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Re: [hackers-il] Finding the Graham's Function

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  • Shlomi Fish
    OK, the revamped slides are available here: http://vipe.technion.ac.il/~shlomif/lecture/Perl/Graham-Function/ Regards, Shlomi Fish ... Shlomi Fish
    Message 1 of 5 , Jul 31, 2003
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      OK, the revamped slides are available here:

      http://vipe.technion.ac.il/~shlomif/lecture/Perl/Graham-Function/

      Regards,

      Shlomi Fish



      ----------------------------------------------------------------------
      Shlomi Fish shlomif@...
      Home Page: http://t2.technion.ac.il/~shlomif/

      An apple a day will keep a doctor away. Two apples a day will keep two
      doctors away.

      Falk Fish
    • Shlomi Fish
      ... Here are my experminet results (don t calculate the entire function - just checks if the optimization works or not): 1000-2000 : 436 2000-3000 : 437
      Message 2 of 5 , Aug 8, 2003
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        On Wed, 30 Jul 2003, Beni Cherniavsky wrote:

        > Shlomi Fish wrote on 2003-07-30:
        >
        > > Here:
        > >
        > > http://vipe.technion.ac.il/~shlomif/lecture/Perl/Graham-Function/
        > >
        > > You can find a lecture and Perl code I wrote for finding the Graham
        > > Function. It was done as part of one of Mark Jason Dominus' Perl Quizes of
        > > the Week.
        > >
        > > To calculate the Graham Function one needs to find an increasing sequence
        > > of integers starting from the integer in question, so that their product
        > > is a perfect square and the largest number is as small as possible. Then,
        > > the graham function is the largest number.
        > >
        > > My solution to the problem uses some Linear Algebra concepts to solve the
        > > problem.
        > >
        > Cute! I've just read some { Graham (this one!), Knuth (the one ;),
        > Patashnik }'s "Concrete Mathematics" so I can't resist studying such a
        > problem ;-). Some notes:
        >
        > - The `n + largest_factor` optimization is relatively poorly
        > explained, especially in the lecture notes -- at least it took me
        > lots of time and code studying to understand it, while the rest was
        > easy. The explanation doesn't mentions that you might need `n +
        > 2*largest_factor` if `n + largest_factor` divides by
        > `largest_factor` an even number of times. It uses a "SqFact"
        > notation that doesn't appear anywhere else, confusing because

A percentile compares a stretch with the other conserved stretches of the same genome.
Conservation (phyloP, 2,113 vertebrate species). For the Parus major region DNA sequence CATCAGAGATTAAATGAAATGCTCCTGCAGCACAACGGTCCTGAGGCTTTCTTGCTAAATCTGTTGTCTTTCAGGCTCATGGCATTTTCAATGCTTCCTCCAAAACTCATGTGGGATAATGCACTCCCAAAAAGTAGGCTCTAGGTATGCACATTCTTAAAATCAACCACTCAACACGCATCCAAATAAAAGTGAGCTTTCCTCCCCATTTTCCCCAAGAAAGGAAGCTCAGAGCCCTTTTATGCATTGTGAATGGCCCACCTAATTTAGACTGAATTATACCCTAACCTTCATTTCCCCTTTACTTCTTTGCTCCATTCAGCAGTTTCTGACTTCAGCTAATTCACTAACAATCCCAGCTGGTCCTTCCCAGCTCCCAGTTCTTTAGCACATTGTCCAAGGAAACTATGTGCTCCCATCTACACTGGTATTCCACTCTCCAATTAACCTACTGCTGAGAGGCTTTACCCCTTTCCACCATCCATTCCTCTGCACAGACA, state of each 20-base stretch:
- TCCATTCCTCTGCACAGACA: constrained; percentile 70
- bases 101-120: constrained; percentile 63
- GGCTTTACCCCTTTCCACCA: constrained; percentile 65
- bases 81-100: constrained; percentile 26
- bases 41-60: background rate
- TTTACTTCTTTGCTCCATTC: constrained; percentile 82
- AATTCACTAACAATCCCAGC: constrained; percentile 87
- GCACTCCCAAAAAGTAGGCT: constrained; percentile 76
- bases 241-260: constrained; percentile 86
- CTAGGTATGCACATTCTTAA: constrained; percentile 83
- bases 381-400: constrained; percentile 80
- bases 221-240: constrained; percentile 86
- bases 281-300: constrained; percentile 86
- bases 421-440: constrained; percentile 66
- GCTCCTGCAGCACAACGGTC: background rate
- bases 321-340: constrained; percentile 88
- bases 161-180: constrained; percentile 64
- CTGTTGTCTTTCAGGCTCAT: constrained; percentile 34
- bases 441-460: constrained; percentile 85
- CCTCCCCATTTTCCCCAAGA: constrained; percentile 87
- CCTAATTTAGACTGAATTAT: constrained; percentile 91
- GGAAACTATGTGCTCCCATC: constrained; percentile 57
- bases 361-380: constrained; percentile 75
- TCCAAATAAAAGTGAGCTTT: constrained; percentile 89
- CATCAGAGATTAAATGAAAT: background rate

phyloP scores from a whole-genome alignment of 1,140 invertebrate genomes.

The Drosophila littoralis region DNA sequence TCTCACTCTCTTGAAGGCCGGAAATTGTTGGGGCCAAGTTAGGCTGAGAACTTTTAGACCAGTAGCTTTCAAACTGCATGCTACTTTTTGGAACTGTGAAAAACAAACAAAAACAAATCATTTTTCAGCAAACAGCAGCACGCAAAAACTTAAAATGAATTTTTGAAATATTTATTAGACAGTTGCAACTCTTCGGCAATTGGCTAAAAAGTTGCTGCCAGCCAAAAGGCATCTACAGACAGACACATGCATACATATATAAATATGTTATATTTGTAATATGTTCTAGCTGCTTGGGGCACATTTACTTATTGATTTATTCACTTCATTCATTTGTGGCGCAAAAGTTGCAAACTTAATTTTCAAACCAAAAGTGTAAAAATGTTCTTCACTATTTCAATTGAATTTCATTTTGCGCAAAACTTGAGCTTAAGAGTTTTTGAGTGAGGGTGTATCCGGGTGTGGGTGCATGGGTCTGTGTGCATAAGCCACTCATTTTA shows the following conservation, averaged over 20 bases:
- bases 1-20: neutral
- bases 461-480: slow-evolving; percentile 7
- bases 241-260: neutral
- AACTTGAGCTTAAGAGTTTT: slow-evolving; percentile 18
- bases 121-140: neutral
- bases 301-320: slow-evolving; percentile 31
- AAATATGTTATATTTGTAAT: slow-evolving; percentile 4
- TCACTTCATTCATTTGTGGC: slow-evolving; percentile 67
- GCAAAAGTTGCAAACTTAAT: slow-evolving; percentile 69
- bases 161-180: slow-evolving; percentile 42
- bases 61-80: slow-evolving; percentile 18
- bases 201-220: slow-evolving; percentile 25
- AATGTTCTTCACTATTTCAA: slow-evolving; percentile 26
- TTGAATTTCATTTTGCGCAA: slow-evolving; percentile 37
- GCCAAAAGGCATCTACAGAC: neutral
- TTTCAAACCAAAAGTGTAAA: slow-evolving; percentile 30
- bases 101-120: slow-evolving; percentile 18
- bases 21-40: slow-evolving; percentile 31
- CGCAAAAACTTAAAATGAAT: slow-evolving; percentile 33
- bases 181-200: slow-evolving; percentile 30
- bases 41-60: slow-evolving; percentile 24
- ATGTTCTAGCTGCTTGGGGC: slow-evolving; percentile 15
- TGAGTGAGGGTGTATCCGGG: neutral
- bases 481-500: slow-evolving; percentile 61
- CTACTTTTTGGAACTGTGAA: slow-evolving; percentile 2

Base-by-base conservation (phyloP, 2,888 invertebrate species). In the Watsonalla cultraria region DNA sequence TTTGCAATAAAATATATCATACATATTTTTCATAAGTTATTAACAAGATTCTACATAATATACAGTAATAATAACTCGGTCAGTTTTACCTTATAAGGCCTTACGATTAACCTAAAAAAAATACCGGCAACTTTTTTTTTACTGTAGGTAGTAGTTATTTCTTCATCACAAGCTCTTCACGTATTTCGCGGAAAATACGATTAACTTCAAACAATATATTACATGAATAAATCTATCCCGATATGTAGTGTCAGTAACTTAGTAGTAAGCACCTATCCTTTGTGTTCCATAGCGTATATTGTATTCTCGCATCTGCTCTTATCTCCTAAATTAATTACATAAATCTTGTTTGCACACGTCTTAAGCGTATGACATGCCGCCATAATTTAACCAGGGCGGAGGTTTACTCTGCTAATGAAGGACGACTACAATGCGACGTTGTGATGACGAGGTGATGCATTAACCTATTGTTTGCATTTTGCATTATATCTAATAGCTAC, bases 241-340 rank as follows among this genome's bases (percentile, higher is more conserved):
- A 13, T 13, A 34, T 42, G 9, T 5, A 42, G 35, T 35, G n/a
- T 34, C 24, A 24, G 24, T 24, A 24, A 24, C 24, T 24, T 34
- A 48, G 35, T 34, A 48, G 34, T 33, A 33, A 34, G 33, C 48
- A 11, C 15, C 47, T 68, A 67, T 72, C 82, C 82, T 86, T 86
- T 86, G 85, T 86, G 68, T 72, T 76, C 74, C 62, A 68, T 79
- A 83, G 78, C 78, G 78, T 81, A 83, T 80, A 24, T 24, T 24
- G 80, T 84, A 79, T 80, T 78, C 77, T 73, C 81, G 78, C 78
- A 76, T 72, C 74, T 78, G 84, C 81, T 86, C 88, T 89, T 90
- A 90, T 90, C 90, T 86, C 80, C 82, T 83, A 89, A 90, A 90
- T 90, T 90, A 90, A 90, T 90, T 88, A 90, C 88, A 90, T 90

> "get_squaring_factors()" is used near it. And most importantly,
        > s/fit a square of /fit any square * /; I couldn't make any sense of
        > this sentence for a long time.
        >
        > - A simple experiment (add ``print "optimized";`` and grep -c for it)
        > gives a fascinating result: this optimization works with apparently
        > constant probability of about 43% over any range of consecutive
        > numbers! Perhaps not constant -- but it decreases very slowly. I
        > probed short ranges up to ~270000:
        >
        > 1000-2000: 436/1001 = 0.436
        > 2000-3000: 437/1001 = 0.437
        > 10000-10100: 44/101 = 0.436
        > 20000-20100: 42/101 = 0.416
        > 70000-70100: 39/101 = 0.386
        > 200000-200020: 7/21 = 0.333
        > 267800-267820: 6/21 = 0.285
        >
        > The last results suggest slow decrease but their precision is low
        > (for big numbers I took ranges of only 20 numbers since it takes
        > ages to run). Any explanation? Where does 0.43 come from? I bet
        > it involves pi or e :-).
        >

        Here are my experminet results (don't calculate the entire function -
        just checks if the optimization works or not):

        1000-2000 : 436
        2000-3000 : 437
        10000-11000 : 437
        20000-21000 : 428
        70000-71000 : 439
        200000-201000 : 398
        267800-268800 : 400

        What that means - I don't know. It seems that after 200,000 the ratio has
        decreased to about 0.4 instead of 0.43.

        Regards,

        Shlomi Fish


        ----------------------------------------------------------------------
        Shlomi Fish shlomif@...
        Home Page: http://t2.technion.ac.il/~shlomif/

        An apple a day will keep a doctor away. Two apples a day will keep two
        doctors away.

        Falk Fish
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